A bitboard is a data structure primarily used for representing chess boards. It could be called a specialized bit array (an array of bits), where every bit represents one square in the board. Instead of representing the whole board in one variable, every chess piece has its own bitboard, where the piece will be a set bit (1) and an empty square will be a 0.

Bitboards take advantage of the fact that **a chess board consists of 64 squares and 64 bit numbers can be easily handled by a computer. A 64 bit number looks like this :**

**0**00000000000000000000000000000000000000000000000000000000000000**0**

Where the left most bit is the MSB (Most significant bit) and the right most bit is the LSB (Least significant bit). To make stuff easier, this number can also be written as:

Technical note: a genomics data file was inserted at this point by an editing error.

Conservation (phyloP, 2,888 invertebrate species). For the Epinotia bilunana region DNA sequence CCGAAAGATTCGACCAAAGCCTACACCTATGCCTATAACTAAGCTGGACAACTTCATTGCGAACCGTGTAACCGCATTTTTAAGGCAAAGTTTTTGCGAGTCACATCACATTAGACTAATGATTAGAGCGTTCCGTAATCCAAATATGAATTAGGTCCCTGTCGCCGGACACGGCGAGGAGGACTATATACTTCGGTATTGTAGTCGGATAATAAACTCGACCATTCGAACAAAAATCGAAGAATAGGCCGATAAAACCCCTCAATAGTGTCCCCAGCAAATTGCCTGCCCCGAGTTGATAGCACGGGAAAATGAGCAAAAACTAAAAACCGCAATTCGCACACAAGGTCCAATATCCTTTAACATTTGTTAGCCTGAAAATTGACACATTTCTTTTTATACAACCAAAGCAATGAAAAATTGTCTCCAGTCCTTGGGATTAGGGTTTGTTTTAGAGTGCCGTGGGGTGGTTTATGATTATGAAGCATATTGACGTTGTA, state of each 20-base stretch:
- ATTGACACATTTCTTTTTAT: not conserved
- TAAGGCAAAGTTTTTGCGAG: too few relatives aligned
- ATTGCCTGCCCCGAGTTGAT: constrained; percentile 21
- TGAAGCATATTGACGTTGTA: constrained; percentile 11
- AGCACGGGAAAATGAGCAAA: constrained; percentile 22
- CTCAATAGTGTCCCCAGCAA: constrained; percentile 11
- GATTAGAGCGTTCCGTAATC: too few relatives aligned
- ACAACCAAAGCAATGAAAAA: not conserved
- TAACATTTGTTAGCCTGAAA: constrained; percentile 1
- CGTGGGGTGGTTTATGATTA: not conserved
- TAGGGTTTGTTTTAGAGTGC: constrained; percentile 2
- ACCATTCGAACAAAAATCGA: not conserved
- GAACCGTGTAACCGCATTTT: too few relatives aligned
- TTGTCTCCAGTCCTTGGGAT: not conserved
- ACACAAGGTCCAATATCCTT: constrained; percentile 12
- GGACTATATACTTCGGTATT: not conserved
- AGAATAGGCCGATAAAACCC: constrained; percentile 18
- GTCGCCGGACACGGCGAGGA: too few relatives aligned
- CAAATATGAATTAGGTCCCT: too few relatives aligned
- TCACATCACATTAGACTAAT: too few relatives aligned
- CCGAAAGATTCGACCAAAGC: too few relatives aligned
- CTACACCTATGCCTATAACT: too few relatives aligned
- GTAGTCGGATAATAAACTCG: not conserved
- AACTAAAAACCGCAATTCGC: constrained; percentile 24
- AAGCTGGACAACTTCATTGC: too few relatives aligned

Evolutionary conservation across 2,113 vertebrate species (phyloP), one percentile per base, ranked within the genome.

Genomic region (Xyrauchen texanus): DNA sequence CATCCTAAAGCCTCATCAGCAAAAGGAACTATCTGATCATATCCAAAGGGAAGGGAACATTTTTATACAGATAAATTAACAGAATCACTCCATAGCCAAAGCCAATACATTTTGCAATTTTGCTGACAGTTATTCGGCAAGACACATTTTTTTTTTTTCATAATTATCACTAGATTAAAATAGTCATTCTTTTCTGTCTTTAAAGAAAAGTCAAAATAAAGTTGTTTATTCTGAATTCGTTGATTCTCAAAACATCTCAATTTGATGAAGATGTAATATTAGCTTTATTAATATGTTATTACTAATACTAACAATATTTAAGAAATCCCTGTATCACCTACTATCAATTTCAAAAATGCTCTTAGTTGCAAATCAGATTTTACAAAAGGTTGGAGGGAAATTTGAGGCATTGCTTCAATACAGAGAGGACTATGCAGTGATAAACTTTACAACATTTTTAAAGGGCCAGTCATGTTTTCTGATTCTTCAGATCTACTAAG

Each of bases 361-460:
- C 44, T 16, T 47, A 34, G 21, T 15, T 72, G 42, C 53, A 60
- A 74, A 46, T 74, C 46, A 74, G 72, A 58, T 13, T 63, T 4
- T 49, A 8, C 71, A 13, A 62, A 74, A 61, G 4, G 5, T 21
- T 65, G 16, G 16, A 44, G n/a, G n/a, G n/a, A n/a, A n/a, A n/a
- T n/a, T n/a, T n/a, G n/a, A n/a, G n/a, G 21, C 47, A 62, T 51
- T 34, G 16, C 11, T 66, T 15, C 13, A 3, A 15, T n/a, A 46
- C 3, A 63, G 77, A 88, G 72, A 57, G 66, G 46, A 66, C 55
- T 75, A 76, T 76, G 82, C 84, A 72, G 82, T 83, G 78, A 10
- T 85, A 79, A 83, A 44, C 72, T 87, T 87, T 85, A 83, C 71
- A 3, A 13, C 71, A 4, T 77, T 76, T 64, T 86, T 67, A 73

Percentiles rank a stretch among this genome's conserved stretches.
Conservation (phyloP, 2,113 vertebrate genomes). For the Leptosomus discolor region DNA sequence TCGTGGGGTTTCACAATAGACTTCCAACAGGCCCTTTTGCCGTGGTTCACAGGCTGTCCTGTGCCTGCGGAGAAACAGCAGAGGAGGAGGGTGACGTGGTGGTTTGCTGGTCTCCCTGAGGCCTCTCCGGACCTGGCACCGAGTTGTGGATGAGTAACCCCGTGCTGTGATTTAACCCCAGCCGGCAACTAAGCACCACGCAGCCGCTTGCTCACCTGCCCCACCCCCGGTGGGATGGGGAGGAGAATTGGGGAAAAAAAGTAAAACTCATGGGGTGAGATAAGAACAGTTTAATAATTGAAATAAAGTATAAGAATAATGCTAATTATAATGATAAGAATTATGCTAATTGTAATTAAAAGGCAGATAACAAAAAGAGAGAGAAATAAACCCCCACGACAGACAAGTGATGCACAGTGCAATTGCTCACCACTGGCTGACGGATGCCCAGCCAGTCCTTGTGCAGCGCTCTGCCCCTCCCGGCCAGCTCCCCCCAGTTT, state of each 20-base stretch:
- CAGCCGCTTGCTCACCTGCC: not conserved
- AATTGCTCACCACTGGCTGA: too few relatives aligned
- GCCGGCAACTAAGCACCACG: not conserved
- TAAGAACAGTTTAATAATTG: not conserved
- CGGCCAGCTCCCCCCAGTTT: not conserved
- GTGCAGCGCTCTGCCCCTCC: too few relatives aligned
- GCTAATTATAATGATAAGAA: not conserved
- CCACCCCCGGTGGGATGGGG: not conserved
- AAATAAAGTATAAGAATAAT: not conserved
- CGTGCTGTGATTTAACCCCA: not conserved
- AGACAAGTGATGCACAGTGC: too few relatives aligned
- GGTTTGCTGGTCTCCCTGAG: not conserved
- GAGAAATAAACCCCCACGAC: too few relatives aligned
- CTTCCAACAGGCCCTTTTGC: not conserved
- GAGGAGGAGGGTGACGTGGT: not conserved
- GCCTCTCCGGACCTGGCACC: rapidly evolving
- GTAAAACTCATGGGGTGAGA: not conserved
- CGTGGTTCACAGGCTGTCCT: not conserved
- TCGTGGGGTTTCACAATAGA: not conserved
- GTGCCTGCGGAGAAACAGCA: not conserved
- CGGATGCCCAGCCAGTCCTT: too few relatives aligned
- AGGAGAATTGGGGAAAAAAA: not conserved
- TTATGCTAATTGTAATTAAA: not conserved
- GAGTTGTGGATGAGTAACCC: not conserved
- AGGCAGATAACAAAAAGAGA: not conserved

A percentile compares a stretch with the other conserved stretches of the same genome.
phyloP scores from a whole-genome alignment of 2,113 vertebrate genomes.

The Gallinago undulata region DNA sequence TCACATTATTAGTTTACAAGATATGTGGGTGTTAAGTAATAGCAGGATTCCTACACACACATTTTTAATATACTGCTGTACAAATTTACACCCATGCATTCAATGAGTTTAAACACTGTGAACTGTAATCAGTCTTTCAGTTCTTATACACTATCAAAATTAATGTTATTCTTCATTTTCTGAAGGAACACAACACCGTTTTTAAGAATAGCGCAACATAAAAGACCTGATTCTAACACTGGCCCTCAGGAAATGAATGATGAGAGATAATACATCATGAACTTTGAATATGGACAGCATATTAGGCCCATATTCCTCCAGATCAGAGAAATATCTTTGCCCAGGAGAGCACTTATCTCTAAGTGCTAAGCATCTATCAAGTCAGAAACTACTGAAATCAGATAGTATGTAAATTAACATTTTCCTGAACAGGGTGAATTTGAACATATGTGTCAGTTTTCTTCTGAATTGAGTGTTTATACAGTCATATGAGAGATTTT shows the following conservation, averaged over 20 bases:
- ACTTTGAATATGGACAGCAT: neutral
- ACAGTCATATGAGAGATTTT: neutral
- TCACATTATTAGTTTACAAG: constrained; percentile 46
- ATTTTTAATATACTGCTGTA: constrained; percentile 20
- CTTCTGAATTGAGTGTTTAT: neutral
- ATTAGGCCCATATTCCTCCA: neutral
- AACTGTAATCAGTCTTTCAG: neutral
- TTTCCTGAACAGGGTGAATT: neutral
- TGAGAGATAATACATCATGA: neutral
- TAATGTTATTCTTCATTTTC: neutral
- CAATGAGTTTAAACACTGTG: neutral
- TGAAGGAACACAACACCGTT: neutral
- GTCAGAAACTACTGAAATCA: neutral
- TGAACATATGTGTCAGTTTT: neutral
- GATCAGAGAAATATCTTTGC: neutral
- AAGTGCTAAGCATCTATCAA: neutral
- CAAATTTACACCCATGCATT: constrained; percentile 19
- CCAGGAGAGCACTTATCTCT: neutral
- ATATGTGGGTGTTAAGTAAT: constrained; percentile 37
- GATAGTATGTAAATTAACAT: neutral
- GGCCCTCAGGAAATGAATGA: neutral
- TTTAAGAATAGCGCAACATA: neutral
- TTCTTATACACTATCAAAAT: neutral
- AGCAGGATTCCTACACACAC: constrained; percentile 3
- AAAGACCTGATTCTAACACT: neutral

0 0 0 0 0 0 0 0

0 0 0 0 0 0 0 0

0 0 0 0 0 0 0 0

0 0 0 0 0 0 0 0

0 0 0 0 0 0 0 0

0 0 0 0 0 0 0 0

0 0 0 0 0 0 0 0

0 0 0 0 0 0 0 0

You must have noticed that this bitboard is **empty**, since all its bits are set to 0. Since a piece is represented by a 1. Here’s how a bitboard representing the initial position of a white pawn will look like:

0 0 0 0 0 0 0 0

0 0 0 0 0 0 0 0

0 0 0 0 0 0 0 0

0 0 0 0 0 0 0 0

0 0 0 0 0 0 0 0

0 0 0 0 0 0 0 0

0 0 0 0 0 0 0 **1**

0 0 0 0 0 0 0 0

Which in binary, would be 0000000000000000000000000000000000000000000000000000000**1**00000000 or the number 256. (It can also be written as 100 in the hexadecimal system)

Similarly, a white king will be represented by

0 0 0 0 0 0 0 0

0 0 0 0 0 0 0 0

0 0 0 0 0 0 0 0

0 0 0 0 0 0 0 0

0 0 0 0 0 0 0 0

0 0 0 0 0 0 0 0

0 0 0 0 0 0 0 0

0 0 0 0 **1** 0 0 0

Which would be the number 8.

Now since you know how to roll which bitboards, it should be pretty easy to create bitboards for every chess piece. Since that takes a fair amount of time, that’s enough for today!